By Disha Rawal
In the Union Budget, the government announced its intention of doubling farmersí incomes, and that it would now fix a Minimum Selling Price (MSP) for 23 crops at 1.5 times the input costs of the farmers. While this is being hailed by many as a positive move, there are various apprehensions about the application of MSP policies, and the restriction of agricultural policy to simply procurement prices.
Methodological concerns raised
Farmers have failed to increase their incomes over the years, despite robust procurement from the government over the years. There are methodological concerns about the application of procurement policies. Procurement of grains is the highest in case of wheat and rice, and that too from relatively prosperous states like Punjab and Haryana. As the public distribution system (PDS) skews consumption towards cereals, prices of rough grains suffer and farmersí income reduces. †MSP has traditionally existed for many crops, including coarse grains. That hasnít correlated positively with farmer incomes.
So apart from announcing MSPs, the application of the policy has to be suited to the needs of farmers. For example, Madhya Pradesh gives the difference between the MSP and the market price. However, that has proven to be ineffective considering how farmers lack the papers needed to get payments. Moreover, market prices are manipulated to maximise deficiency payments. On the other hand, various states seek to subsidise farmers, and not crops, by reducing prices of agricultural land.
In this context, the governmentís cost plus approach has been criticised since when profits are pegged to costs, the producer loses the incentive to reduce costs and produce efficiently. †In fact, costs may be inflated to increase profits. Bulk subsidy of his kind often leads to overproduction and glut. This happened recently in the case of pulses when import combined with subsidy-incentivised over-production created such a huge glut that pulses were sold below the MSP. This happened especially because pulses arenít highly consumed in India thanks to the governmentís consumption distorting policies.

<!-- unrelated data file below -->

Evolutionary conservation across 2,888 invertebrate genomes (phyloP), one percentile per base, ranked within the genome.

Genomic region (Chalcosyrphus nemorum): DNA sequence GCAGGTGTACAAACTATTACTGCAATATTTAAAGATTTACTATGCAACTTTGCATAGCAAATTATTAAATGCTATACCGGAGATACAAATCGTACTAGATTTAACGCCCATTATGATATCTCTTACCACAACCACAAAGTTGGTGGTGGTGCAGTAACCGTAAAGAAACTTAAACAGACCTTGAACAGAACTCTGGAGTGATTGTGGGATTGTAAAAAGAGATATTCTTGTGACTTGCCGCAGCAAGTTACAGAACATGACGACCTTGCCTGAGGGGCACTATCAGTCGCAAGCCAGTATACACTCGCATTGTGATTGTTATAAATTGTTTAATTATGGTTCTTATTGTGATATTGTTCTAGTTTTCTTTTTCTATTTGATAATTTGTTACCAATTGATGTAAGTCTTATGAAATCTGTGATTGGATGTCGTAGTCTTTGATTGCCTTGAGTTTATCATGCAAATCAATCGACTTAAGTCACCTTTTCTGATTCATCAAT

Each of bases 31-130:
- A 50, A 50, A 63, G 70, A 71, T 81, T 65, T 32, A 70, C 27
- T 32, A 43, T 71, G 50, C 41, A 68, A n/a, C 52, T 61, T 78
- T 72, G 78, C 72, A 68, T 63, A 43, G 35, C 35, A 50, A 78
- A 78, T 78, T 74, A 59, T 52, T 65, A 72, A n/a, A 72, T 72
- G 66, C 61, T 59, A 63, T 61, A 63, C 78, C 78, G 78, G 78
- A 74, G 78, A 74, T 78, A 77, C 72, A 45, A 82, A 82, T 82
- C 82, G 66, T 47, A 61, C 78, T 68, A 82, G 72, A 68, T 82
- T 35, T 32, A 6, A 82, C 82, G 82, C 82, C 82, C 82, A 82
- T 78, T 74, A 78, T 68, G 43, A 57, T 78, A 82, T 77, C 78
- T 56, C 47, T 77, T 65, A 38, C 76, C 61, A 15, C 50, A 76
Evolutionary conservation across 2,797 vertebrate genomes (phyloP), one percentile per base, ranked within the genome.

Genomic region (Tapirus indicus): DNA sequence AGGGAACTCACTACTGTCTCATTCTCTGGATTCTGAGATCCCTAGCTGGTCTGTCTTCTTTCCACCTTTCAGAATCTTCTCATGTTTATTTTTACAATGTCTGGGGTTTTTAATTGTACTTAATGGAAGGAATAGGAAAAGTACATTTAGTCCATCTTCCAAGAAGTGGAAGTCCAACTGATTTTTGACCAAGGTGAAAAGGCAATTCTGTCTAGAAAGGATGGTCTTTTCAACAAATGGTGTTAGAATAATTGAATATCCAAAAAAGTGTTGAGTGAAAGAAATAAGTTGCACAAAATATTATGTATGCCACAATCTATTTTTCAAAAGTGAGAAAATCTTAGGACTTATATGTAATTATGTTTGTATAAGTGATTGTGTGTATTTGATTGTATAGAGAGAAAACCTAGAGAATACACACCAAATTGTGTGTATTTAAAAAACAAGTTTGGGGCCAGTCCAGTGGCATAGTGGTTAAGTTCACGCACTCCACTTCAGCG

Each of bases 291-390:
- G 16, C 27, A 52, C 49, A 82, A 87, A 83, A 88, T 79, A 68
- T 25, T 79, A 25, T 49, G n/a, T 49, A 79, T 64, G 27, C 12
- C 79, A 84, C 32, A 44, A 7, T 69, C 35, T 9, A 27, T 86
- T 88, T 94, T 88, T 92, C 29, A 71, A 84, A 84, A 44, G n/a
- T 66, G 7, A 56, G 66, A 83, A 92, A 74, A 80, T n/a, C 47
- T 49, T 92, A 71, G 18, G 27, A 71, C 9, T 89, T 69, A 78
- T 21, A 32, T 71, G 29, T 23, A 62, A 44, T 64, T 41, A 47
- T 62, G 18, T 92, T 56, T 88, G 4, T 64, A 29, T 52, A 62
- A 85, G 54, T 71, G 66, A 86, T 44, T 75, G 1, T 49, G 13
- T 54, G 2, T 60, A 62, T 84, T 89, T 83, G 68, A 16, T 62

MSP: The end-all and be-all?
When we set targets as ambitious as doubling farmersí income, we have to consider a multiplicity of factors. For example, it is said that if irrigation facilities could be provided to all farmers who work on the 55% of agricultural land that is un-irrigated, farmer incomes would increase substantially. Similarly, cold storage facilities and digital markets are required to eliminate middlemen who eat into the farmersí margins, exploiting the lack of knowledge on their side.
MSP may not be a very effective tool in the near future. As middle-class Indians reduce their dependence on PDS and states move towards cash transfers, procurement will decrease. MSP will thus soon lose relevance. We need to shift in a timely manner to more holistic strategies.
We also need to make agricultural input markets more competitive. This is because high fertiliser prices have been a major factor impeding income growth. †As costs go down, India will be able to realise its export potential. However, access to global markets is also necessary, which is somewhat distorted by the mass subsidising that takes place in developed countries and the trade tariffs they impose. With a free trade structure and focus on driving down costs, while simultaneously giving a level playing field to farmers from all regions, India may inch closer to increasing distressed farmersí income, rather than by relying on age-old, inefficient methods.
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